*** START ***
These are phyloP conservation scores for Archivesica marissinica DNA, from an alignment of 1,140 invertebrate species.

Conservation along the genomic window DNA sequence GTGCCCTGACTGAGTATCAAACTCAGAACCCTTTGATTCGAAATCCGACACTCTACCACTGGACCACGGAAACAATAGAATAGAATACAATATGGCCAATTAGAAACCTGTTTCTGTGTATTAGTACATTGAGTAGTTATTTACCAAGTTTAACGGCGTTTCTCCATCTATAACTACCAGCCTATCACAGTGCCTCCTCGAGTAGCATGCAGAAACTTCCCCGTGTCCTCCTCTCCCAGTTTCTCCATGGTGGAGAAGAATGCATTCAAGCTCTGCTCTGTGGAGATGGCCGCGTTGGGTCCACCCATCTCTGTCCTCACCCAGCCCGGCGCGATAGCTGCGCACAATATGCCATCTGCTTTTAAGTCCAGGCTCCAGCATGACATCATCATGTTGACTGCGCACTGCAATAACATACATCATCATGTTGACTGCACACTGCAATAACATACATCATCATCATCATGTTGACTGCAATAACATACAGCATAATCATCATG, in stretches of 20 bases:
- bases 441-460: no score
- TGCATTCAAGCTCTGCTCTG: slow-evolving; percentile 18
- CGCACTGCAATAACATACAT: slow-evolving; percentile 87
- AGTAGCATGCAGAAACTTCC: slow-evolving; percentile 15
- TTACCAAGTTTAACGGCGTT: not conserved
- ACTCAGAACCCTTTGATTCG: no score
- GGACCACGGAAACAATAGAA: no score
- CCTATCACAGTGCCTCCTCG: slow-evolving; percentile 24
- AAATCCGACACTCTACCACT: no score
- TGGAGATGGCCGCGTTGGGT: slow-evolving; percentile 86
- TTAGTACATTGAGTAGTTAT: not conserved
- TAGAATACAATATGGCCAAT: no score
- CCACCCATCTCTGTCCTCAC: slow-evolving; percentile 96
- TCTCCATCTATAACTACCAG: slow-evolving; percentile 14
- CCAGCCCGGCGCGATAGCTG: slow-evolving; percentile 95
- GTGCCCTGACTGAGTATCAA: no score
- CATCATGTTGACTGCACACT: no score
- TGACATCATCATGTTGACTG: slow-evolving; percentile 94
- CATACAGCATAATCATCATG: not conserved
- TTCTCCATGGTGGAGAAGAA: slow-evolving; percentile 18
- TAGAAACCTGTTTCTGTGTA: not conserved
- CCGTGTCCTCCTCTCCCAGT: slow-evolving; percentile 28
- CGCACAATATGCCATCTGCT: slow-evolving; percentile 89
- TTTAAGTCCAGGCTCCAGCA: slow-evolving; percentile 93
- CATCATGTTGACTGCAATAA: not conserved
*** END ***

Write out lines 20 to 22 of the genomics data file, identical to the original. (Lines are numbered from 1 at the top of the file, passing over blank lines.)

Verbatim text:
- TGACATCATCATGTTGACTG: slow-evolving; percentile 94
- CATACAGCATAATCATCATG: not conserved
- TTCTCCATGGTGGAGAAGAA: slow-evolving; percentile 18